Novel non-invasive antigen detection assay for the diagnosis of active visceral leishmaniasis and to monitor the therapy efficacy of this disease by DETECTOGEN, INC. (The Research University TRU)



ABSTRACT The overall goal of this Phase II project is to validate novel leishmanial protein biomarkers fordevelopment of a non-invasive urine-based assay to diagnose active visceral leishmaniasis (VL) and tomonitor the therapeutic efficacy of this serious disease. VL is endemic in 47 countries, affects 500,000people a year and kills more than 50,000, 70% of them children under age 15. VL, also known as kala-azar, iscaused by parasites of the Leishmania donovani complex: L. donovani and L. archibaldi in the Old World(primarily India and South Eastern Africa), and L. infantum in the New World (Southern Europe and SouthAmerica). Global VL morbidity and mortality in many parts of the world are increasing due to co-infection withhuman immunodeficiency virus. Although VL is usually fatal if not treated promptly, the effective drugs aretoxic, expensive and difficult to administer, and untreated people with VL are reservoirs of infection who putothers in their communities at risk. The gold standard for diagnosis is observation of the parasites (ordetection of parasite DNA) in spleen, liver, lymph node or bone marrow aspirates; serum tests measure anti-parasite antibodies, which cannot distinguish between active VL from either prior exposure to the parasite orsubsequent to successful treatment of the disease. There is no vaccine for human VL. The WHO has definedthat a key requirement for effective control of this serious worldwide disease is a sensitive non-invasive testthat can rapidly and reliably diagnose active VL and identify people who need immediate treatment. Our former published work and the Phase I component of this Phase II application have established thefoundation for the development of a simple non-invasive urine test to both diagnose active VL and to monitorthe therapy efficacy of this disease. We used mass spectroscopy to initially identify three L. infantum and morerecently four new L. donovani proteins excreted in the urine of VL patients. We characterized these antigens,raised polyclonal antibodies against them and developed an antigen detection capture ELISA to diagnose VL.A pilot clinical study defined that the three proteins of L. infantum were present in the urines 19/20 wellcharacterized New World VL patients and in none of more than 60 control urines samples from healthysubjects as well as from non VL patients like suffering from cutaneous leishmaniasis, Chagas? disease,schistosomiasis and tuberculosis. We are currently validating the recently discovered L. donovani markers. For this Phase II proposal we will use a large panel of urine samples from different areas of the worldwhere VL is endemic to validate all seven discovered L. infantum and L. donovani biomarkers as reliable toolsfor the accurate diagnosis of active VL and to monitor the therapy of this disease. In addition to a solidpreliminary data, a strength of this proposal is our access to a unique resource of urine samples fromconfirmed VL patients from VL endemic regions around the world.



Institute of Human Virology H3Africa Biorepository (I-HAB) by INSTITUTE OF HUMAN VIROLOGY (The Research University TRU)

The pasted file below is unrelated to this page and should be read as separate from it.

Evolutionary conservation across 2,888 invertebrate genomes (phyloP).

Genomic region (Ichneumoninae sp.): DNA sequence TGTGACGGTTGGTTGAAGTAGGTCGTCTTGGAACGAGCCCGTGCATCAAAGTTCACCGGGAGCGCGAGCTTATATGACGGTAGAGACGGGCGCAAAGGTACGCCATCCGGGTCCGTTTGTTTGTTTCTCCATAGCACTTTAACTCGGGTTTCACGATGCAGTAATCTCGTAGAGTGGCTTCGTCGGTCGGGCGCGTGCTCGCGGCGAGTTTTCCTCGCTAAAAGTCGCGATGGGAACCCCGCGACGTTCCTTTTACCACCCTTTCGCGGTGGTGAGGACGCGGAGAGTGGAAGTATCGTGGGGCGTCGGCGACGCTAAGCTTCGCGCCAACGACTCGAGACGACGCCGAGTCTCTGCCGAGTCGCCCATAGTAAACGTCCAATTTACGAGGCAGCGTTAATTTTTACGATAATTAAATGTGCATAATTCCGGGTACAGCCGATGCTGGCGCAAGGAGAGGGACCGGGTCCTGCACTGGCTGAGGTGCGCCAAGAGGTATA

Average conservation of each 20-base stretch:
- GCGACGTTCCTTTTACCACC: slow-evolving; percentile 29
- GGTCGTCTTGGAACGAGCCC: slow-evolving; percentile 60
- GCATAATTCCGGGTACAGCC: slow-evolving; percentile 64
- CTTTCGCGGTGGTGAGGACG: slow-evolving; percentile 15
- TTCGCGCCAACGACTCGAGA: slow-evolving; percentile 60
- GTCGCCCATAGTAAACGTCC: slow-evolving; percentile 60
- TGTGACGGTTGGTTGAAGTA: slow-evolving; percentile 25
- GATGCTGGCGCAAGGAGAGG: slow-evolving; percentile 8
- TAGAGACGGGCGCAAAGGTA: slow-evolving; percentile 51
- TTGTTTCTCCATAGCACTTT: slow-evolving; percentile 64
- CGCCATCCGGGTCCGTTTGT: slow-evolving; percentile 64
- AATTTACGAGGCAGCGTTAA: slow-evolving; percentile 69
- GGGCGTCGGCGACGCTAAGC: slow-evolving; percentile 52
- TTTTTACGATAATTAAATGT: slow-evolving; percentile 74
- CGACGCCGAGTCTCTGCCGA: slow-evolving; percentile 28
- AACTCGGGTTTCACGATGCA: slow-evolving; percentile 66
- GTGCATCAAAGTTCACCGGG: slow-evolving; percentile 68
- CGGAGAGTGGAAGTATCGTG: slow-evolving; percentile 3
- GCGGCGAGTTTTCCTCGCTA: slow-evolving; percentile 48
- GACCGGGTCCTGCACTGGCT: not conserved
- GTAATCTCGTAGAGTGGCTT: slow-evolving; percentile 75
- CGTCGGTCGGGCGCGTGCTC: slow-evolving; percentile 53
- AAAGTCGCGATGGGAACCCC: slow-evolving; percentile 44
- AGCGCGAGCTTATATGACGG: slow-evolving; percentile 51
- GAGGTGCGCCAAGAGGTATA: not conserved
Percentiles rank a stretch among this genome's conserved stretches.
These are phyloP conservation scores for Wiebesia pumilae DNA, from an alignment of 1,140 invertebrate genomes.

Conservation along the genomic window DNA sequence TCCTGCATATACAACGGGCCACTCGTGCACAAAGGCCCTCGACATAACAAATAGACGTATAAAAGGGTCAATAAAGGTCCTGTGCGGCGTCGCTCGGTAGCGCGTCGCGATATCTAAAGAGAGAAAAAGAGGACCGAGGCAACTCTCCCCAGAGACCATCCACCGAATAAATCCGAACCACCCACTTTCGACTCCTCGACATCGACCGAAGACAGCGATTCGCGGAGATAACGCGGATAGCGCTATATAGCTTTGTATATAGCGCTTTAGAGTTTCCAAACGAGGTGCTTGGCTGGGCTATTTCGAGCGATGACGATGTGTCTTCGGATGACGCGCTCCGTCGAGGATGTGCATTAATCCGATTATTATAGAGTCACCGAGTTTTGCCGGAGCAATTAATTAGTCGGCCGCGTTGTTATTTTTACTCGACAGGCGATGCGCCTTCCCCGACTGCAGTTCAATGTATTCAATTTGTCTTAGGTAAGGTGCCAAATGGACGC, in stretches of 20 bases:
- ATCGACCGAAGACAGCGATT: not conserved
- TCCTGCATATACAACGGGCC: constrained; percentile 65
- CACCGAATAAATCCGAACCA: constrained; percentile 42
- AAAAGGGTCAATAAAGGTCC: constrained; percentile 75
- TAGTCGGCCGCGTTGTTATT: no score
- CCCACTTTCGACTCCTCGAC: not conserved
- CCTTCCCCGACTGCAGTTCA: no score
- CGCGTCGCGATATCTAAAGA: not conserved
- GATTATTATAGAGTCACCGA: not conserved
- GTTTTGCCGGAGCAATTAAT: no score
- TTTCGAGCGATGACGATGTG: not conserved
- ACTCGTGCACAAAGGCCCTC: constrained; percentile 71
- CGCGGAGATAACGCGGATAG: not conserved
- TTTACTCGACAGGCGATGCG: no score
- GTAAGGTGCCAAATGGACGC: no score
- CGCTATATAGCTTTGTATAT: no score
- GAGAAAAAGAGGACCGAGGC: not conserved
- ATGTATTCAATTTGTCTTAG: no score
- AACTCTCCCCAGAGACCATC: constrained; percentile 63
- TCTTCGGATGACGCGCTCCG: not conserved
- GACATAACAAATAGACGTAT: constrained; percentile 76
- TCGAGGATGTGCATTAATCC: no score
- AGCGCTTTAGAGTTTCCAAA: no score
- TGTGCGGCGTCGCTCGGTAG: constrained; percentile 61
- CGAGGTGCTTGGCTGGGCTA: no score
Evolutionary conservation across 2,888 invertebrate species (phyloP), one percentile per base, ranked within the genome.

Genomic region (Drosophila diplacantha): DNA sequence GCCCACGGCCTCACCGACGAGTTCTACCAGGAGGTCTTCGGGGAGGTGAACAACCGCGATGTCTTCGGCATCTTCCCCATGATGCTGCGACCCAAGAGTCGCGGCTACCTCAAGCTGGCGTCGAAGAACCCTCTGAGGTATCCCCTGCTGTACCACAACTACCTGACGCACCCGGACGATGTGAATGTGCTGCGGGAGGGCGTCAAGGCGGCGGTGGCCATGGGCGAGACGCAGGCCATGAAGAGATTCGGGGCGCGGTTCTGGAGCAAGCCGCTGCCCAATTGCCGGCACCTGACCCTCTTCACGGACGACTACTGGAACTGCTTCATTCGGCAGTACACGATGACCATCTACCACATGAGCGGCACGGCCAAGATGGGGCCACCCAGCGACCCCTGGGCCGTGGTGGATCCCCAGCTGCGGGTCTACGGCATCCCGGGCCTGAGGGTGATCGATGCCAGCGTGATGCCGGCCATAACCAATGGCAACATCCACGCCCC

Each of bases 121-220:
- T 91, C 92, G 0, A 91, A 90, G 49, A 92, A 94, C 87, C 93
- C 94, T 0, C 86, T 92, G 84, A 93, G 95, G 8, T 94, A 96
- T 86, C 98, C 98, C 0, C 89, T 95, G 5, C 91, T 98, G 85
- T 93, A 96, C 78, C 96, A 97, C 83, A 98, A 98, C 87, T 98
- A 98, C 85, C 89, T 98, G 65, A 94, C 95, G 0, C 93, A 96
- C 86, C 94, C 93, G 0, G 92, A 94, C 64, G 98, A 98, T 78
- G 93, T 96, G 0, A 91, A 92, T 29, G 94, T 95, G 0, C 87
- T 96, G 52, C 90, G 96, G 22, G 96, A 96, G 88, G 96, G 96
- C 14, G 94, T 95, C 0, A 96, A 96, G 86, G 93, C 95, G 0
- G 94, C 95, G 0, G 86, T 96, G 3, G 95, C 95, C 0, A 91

PI: Abimiku, Alash’le G.Title: IHVN H3Africa Biorepository (I-HAB) InitiativeInstitution: Institute of Human Virology, Nigeria (IHVN)Project Summary: The Institute of Human Virology Nigeria (IHVN) H3Africa biorepository (I-HAB) inAbuja Nigeria is directed by Dr. Alash?le Abimiku, with consultation from Dr. Christine Beiswanger,retired from the Coriell Institute for Biomedical Research in the US. During the last seven years, thebiorepository has successfully upgraded its practices to be ISBER compliant through an iterative qualityassessment-based interaction involving capacity building drawing upon Coriel?sl proven models. Havinggraduated to be the W/Africa H3Africa regional biorepository, it has successfully supported clinical sitesand hubs of three U54 multiple center H3Africa projects and two U01 single research H3Africa projectsto deposit over 13,474 DNA samples of high quality; and has just picked up an additional three newH3Africa U54s and four U01s to support starting in 2017. The goal of this submission is to continueto expand the capacity of the I-HAB to support multiple H3Africa investigators and the widerscientific community to conduct high quality genomics and translational research in Africausing well processed, preserved and quality controlled and redundantly protected humanbiological samples. To achieve this, I-HAB builds on its past successes to address six specific aims.1) Implement a high-quality biorepository of primary human biologic samples and genetic materials incompliance with GLP and ISBER guidelines; and H3Africa policies and guidelines. 2) Establishadministrative processes and Quality Assurance/Quality Control procedures to ensure the integrity ofscientific process and biorepository sustainably. 3) Implement a robust cloud computing-basedbioinformatics tool which automates management of samples and chain of custody information to meetGLP and ISBER guidelines. 4) Pilot processes for efficient distribution of high-quality biological samplesto the wider scientific community based on Data and Biological samples Access Committee approvaland according to H3Africa policies and guidelines. 5) Integrate best practices in biorepository ethics intoI-HAB functions and engage the local community through awareness and educational programs todevelop a better understanding and support for the biorepository as a trustworthy partner. 6) Establisha business model as part of a long-term sustainability strategy. Working collaboratively with the othertwo sister H3Africa biorepositories and the H3Africa Bionet, I-HAB continues to advocate for hostgovernment and community support and pilot processes to make the regulatory and ethical process ofsharing samples and data easier. The strong institutional support through the expansion of thebiorepository to over 3times its size when the project started in IHVN?s new facility and the expansion ofits clientele to investigators outside of H3Africa signals a sustainable future for I-HAB.